Friday, November 30, 2012

The unconscious effects of super stimuli

You can read about supernormal stimuli on Wikipedia, but, to cut an interesting story short, a super stimulus is all about how animals respond to sensory stimuli in a kind of compulsive fashion. The common example is mimicking a mother bird returning to the nest and then all the chicks open their mouths.

Now, perhaps we don't walk round with our mouths wide open when we see an attractive member of the opposite sex (well, not all the time anyway), but we are subject to the unconscious mechanisms of being stimulated by things we see, hear, eat and touch. Another interesting neuroscientific phenomenon is the way our conscious minds invent stories to account for our behaviour and, if you combine this with the effects of super stimuli, you have a heady recipe for doing things you didn't think you wanted to do and then rationalising it later. Think about that cake, movie, flirtatious response - there's always a good reason after the event, even though you didn't really want to do it.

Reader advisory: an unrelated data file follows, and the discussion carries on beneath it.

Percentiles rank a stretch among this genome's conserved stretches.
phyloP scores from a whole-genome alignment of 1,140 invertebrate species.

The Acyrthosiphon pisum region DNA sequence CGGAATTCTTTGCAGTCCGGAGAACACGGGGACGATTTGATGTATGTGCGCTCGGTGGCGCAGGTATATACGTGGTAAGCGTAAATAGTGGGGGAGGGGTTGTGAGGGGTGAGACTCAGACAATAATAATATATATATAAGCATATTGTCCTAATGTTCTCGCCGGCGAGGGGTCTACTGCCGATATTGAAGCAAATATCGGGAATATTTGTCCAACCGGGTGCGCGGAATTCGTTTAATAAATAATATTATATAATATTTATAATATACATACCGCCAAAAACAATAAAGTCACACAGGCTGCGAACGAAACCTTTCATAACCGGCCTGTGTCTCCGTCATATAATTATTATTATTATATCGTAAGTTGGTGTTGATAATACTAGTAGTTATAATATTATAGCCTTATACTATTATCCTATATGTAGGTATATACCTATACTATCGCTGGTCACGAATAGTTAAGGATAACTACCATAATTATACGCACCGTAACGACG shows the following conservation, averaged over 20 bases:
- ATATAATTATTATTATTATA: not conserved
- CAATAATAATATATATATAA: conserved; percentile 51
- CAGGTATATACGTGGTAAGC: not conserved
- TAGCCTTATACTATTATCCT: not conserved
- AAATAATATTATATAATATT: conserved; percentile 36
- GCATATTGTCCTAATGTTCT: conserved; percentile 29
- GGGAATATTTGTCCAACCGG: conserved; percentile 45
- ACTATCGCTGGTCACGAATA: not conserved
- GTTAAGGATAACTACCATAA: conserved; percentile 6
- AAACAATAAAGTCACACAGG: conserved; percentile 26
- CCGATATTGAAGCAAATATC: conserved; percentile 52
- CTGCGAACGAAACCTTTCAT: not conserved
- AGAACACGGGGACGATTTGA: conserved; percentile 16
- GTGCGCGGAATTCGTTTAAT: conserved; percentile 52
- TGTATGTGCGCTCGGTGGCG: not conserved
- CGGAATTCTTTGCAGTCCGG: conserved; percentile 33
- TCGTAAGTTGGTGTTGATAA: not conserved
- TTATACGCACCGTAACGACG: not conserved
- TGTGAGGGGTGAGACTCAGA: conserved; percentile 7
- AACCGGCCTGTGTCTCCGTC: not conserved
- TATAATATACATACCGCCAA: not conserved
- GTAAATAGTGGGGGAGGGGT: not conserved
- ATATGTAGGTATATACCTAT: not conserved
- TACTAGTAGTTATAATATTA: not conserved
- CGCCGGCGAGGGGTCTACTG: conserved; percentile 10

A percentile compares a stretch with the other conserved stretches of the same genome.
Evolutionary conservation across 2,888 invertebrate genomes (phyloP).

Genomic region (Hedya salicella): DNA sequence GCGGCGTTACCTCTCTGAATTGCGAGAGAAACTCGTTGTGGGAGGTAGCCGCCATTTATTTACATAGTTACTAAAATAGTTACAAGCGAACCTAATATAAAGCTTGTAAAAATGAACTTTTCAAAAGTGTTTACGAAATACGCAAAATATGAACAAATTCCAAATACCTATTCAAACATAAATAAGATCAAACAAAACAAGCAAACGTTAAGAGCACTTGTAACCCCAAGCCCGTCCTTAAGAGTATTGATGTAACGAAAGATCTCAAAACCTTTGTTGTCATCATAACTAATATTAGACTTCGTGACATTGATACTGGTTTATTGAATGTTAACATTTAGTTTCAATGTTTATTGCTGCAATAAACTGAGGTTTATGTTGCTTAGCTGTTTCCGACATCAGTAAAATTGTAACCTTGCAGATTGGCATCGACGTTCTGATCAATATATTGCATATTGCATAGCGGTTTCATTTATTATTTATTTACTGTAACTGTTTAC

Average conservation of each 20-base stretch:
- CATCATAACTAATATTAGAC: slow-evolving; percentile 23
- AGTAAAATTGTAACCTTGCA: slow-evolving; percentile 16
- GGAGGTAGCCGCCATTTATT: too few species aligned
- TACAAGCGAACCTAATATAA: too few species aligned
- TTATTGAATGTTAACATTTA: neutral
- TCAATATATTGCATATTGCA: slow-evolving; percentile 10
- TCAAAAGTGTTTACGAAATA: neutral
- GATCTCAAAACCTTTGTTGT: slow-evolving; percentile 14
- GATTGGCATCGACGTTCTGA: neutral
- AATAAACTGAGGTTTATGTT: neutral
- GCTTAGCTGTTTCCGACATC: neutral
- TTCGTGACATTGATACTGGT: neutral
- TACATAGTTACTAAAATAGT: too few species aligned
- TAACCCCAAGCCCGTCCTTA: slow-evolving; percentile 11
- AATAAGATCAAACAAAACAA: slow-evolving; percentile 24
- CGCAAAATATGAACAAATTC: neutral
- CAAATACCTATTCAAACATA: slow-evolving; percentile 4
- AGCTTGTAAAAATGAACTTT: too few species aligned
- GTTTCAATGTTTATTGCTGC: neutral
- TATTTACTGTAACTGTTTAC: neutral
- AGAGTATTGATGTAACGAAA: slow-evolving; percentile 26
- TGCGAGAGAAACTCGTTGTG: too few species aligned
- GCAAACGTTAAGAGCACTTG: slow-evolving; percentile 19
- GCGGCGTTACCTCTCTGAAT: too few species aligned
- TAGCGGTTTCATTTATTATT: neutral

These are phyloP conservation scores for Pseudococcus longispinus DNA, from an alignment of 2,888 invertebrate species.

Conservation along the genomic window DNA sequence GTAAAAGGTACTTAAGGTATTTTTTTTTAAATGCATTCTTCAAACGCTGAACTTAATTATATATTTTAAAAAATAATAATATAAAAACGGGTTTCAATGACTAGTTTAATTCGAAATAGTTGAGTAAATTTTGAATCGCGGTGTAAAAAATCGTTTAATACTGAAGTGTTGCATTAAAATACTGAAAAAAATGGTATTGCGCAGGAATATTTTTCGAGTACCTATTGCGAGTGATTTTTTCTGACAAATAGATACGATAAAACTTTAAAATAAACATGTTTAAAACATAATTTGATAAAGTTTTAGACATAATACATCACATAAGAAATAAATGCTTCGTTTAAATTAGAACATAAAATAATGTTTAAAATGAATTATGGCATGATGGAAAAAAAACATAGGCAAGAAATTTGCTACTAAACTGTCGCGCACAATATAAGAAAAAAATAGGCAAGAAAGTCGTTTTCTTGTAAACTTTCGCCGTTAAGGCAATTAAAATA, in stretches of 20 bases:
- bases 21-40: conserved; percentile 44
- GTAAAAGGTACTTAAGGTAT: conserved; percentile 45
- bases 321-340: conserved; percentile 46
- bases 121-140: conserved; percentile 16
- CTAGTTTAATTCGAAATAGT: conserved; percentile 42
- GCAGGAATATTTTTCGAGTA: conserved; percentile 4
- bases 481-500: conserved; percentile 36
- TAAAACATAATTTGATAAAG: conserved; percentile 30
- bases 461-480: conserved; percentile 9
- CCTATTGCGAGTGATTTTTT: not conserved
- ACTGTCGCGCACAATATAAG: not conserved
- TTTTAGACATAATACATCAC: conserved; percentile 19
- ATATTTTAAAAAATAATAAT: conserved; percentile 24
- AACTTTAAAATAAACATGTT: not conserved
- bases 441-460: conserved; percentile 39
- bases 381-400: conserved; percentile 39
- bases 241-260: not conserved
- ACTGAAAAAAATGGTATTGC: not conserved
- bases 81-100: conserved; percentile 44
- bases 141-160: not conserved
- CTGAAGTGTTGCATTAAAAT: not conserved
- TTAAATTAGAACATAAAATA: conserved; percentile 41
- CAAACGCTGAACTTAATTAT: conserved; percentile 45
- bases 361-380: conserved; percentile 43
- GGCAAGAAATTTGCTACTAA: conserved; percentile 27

Perhaps I'll leave it there, but, in Buddhist theory, we can train ourselves to see these unconscious movements and then leave them alone - this is in the realm of something called Vedana and is quite an illuminating field of self exploration.

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